Another Day of Heartbreaking Tornado Damage

As of 11pm, there are no reports of deaths in another day of tornadoes in densely populated areas. People literally owe their lives to meteorologists. 

Today was a day of multiple tornadoes over multiple states. Kansas was the hardest hit with two long-track tornadoes. You can scroll down if you wish to view some of the forecasts.
Red triangles = tornado reports
The more serious of the two occurred in northeast Kansas and northwest Missouri.

Kathleen and I chased the northeast Kansas tornado and, based on what we were hearing from the Topeka radio station to which we were listening, the field reports were helpful to other meteorologists. For example, I took, tagged and tweeted this funnel cloud photo (below) when the rotation was between Lyndon and Overbrook (lower left on map, above).

Like the Joplin Tornado, this tornado was rain-wrapped and nearly impossible to see. Here is what rain curtain containing the tornado looked like when it was near Lawrence. Photo taken looking north northeast.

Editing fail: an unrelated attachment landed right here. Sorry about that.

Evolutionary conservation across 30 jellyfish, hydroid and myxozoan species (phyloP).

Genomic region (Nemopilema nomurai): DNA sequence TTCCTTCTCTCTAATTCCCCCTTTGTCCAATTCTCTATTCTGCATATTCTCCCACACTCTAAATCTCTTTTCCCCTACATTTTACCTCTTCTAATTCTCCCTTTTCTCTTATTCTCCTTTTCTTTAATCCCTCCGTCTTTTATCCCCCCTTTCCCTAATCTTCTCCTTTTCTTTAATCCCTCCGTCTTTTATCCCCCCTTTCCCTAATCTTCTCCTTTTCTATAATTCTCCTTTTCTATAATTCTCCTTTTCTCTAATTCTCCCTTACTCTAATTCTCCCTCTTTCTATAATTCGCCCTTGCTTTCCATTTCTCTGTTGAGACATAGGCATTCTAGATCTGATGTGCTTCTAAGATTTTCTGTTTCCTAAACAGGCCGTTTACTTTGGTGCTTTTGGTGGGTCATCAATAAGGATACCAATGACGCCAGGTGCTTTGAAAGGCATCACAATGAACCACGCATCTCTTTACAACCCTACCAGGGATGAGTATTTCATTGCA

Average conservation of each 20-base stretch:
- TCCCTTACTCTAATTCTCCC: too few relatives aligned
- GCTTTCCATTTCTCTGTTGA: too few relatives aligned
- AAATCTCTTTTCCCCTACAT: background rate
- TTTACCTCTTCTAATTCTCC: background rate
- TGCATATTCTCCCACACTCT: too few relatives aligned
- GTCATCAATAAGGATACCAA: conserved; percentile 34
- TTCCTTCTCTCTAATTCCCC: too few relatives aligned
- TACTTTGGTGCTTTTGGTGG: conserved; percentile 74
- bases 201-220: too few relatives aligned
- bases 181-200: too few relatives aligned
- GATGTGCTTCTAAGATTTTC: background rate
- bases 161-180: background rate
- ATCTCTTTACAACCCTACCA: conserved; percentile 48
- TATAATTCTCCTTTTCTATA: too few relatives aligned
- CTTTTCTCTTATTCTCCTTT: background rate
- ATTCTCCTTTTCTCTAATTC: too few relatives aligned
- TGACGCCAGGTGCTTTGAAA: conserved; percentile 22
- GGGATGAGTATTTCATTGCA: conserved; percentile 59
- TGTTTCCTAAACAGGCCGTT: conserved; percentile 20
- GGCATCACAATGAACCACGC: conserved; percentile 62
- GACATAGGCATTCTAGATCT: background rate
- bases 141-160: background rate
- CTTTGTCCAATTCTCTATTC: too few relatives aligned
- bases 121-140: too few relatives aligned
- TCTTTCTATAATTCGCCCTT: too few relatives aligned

Here is the tornado a few minutes later looking west. I added an arrow to denote the inflow area
Via Twitter
and I circled the (very low contrast) tornado. Fortunately, people had faith in the television weather coverage and the warnings from the NWS and took shelter even though they could not see it coming.

I listened to my friend Bryan Busby covering the weather on KMBZ-FM out of Kansas City and he was excellent. So was the meteorologist on WIBW in Topeka. I believe his name is Dave Holliday.

Like most tornadoes, this one had its share of oddities.

I'll have more tomorrow, including some spectacular photos of a storm over the Flint Hills.


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